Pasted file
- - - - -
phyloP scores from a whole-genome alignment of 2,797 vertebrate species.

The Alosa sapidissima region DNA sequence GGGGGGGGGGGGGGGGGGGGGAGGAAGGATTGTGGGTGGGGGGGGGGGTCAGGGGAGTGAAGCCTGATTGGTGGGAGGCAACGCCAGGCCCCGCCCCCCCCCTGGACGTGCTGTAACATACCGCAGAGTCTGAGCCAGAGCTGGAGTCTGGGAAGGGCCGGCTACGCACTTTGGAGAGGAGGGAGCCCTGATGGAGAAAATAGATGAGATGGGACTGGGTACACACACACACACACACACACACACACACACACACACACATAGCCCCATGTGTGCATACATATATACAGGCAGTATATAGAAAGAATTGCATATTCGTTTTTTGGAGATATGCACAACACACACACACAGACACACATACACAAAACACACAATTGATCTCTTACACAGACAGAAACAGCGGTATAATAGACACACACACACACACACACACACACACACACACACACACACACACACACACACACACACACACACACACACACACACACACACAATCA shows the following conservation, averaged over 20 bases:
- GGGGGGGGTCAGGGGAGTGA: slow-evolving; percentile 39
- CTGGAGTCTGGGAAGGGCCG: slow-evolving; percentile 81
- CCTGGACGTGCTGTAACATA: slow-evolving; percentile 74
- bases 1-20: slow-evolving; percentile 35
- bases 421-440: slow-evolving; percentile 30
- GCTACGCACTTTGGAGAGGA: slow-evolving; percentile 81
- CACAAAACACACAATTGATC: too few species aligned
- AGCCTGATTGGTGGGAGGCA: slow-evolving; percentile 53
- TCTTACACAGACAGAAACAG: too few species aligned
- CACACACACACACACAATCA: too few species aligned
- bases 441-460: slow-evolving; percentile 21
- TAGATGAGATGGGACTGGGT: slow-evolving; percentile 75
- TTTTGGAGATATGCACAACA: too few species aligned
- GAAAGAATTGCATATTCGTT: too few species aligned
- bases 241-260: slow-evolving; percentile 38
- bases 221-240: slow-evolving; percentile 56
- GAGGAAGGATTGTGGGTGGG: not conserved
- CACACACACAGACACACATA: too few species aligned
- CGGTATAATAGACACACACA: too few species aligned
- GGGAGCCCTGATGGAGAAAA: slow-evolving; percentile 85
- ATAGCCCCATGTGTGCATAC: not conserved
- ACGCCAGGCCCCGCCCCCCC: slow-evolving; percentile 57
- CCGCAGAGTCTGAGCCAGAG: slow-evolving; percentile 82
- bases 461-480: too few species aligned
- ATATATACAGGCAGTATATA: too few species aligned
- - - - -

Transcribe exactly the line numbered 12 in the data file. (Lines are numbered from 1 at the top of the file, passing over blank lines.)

- CACACACACACACACAATCA: too few species aligned